It should also be noted (as above) that chag refers to all Feasts and not just Tabernacles and hence not Tishri. The Chagigah Feasts were the three pilgrim Feasts of Passover/Unleavened Bread, the Feast of Weeks or Pentecost, and the Feast of Booths or Tabernacles. The Samaritans kept these three Feasts and went on pilgrimage to Mt. Gerizim for the period of the 14th and 15th of the First month. They still do this to this day.

 

The LXX contradicts some premises of later rabbinical Judaism and hence was denied or repudiated from Jamnia in the second century, along with Nisan, by rabbinical Judaism to justify their traditions.

 

The words in this text referring to the New Moon reinforce the concept that it is the concealing of the New Moon of Nisan that is the actual start of the year. This concealing is the full dark of the moon and ensures that the traditions cannot displace the Feasts or the months, if this is the sole basis of calculation. This observation of the New Moon of Abib or Nisan as the beginning of the year, as an ordinance of God, was understood throughout Israel up until the destruction of the Temple in 70 CE.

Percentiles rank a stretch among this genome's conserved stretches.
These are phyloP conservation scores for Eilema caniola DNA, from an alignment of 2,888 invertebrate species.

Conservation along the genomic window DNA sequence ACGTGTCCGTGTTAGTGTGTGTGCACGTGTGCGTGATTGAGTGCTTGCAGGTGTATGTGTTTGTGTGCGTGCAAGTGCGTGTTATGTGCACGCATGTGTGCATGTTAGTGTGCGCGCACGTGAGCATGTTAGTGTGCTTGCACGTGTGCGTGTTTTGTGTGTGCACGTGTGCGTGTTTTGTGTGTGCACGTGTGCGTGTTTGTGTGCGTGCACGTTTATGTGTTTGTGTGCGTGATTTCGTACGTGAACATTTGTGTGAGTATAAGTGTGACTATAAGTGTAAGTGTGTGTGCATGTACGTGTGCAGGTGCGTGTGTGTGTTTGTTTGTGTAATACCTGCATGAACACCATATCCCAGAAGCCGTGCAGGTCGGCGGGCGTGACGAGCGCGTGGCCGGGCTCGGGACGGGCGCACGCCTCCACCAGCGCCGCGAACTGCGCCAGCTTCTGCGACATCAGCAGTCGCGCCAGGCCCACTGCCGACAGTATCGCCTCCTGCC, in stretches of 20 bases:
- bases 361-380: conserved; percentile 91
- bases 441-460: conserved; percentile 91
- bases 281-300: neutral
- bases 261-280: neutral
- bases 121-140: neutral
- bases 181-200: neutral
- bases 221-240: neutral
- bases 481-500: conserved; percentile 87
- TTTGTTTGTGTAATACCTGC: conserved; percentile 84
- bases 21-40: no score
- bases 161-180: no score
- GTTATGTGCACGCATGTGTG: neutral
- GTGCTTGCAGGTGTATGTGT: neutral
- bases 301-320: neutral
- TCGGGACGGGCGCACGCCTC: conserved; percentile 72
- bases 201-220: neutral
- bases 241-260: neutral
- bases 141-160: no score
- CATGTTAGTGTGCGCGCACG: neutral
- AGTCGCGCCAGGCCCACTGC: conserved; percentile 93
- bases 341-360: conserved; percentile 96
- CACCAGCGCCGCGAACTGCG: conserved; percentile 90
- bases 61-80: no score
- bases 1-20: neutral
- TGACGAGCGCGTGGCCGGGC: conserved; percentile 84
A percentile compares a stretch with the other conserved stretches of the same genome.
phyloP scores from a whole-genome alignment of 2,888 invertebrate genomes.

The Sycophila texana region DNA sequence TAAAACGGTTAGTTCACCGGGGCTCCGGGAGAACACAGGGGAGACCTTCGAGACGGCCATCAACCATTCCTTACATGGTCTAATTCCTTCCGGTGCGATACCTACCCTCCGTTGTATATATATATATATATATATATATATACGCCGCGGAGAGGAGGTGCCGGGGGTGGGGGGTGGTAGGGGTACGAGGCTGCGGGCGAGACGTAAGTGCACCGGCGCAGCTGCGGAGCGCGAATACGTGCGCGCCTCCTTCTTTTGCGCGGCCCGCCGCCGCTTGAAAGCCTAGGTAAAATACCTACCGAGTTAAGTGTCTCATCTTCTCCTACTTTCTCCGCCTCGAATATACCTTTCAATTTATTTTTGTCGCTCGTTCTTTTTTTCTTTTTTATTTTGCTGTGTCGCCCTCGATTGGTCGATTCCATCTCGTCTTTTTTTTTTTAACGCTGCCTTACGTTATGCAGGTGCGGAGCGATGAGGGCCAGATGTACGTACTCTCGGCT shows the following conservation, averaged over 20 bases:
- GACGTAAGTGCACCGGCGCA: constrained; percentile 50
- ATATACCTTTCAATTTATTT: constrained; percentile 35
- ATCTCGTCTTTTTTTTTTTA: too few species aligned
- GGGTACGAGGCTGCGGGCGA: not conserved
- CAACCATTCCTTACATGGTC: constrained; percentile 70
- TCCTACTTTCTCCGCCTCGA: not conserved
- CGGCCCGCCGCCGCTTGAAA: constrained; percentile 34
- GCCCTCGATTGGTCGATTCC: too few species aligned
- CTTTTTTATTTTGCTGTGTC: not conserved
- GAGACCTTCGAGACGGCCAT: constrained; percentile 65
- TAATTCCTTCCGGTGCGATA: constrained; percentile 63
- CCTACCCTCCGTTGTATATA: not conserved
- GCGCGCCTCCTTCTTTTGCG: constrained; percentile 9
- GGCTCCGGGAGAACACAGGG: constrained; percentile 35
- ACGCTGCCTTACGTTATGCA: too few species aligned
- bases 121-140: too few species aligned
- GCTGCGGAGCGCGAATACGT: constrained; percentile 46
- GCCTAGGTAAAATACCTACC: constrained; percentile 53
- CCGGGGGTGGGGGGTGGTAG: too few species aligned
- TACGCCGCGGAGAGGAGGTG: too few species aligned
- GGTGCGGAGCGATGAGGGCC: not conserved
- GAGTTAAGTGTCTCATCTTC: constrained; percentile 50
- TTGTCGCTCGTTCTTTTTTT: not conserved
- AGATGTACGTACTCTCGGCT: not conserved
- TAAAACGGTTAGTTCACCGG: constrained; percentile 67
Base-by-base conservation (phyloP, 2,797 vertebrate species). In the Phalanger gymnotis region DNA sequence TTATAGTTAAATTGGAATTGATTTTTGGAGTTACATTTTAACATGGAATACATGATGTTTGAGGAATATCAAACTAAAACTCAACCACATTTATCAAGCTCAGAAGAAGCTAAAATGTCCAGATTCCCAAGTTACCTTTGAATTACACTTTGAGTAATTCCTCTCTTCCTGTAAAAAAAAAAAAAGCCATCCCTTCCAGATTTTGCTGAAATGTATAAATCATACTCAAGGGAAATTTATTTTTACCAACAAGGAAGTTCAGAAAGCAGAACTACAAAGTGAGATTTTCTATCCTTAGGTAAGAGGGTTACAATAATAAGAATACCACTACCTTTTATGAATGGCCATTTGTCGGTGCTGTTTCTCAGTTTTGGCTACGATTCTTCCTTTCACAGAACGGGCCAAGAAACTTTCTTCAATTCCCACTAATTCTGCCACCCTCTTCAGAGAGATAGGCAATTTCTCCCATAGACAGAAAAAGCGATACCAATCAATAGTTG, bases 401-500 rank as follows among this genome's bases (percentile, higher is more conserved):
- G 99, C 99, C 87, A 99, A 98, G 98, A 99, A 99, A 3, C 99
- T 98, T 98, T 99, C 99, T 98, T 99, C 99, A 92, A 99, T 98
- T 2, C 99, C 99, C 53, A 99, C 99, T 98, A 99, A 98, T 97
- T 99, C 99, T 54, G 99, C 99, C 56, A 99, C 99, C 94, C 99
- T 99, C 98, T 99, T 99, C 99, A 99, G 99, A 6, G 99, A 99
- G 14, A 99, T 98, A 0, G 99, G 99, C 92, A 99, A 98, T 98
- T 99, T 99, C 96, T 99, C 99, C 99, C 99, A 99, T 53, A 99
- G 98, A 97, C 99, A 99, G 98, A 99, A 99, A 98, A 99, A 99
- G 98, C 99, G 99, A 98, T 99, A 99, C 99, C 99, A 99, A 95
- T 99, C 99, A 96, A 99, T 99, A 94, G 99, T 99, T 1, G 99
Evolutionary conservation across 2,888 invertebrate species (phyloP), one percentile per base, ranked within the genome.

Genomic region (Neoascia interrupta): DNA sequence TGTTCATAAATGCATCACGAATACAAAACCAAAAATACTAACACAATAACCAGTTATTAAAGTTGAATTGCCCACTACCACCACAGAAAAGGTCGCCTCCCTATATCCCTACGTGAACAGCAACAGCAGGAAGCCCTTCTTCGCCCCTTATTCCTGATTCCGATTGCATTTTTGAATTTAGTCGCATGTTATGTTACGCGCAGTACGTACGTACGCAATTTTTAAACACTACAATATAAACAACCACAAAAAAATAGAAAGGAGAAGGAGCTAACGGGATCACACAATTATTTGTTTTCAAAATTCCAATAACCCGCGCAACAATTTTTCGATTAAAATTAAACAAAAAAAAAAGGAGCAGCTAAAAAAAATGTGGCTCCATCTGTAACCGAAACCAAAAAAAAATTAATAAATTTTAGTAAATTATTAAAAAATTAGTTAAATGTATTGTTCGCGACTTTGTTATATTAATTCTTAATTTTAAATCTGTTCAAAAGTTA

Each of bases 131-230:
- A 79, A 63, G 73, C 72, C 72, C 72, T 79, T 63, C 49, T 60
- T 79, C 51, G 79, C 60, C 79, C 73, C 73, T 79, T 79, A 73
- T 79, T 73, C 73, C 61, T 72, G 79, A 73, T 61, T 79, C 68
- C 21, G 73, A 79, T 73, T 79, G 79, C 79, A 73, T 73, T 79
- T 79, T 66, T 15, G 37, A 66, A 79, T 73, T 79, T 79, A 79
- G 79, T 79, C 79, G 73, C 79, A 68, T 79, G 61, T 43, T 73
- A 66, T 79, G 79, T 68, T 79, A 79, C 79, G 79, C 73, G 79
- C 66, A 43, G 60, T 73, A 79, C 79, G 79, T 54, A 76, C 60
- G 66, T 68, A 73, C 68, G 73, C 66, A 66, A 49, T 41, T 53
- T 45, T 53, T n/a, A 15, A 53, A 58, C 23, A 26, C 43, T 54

The movement of the moon in its phases is recorded in detail for one part of the cycle (DSS: 4Q317 Frag. 1 Col. 2 + Frag. 2 Col. 2). The phases were thus understood on a daily basis at that time and observation was not the critical function it was falsely asserted to be by later rabbinical Judaism.

 

The historian Galen records that Judaism understood a month of 30 days was followed by a month of 29 days, and they allocated 59 days for each two months.

 

The festival of the New Moon is found in the Temple Scroll (11Q19-20). In column 14 we see that the sacrifices for the First day of the month, i.e. the New Moon, are listed, as are the special instructions for the New Year of the First day of the First month. Thus, the Dead Sea Scrolls quite clearly identify the New Moon of the First month (Nisan) as the New Year, and as a day of solemn assembly and sacrifice. These ordinances are followed by the requirements for the seven-day purification of the annual ordination of the priesthood.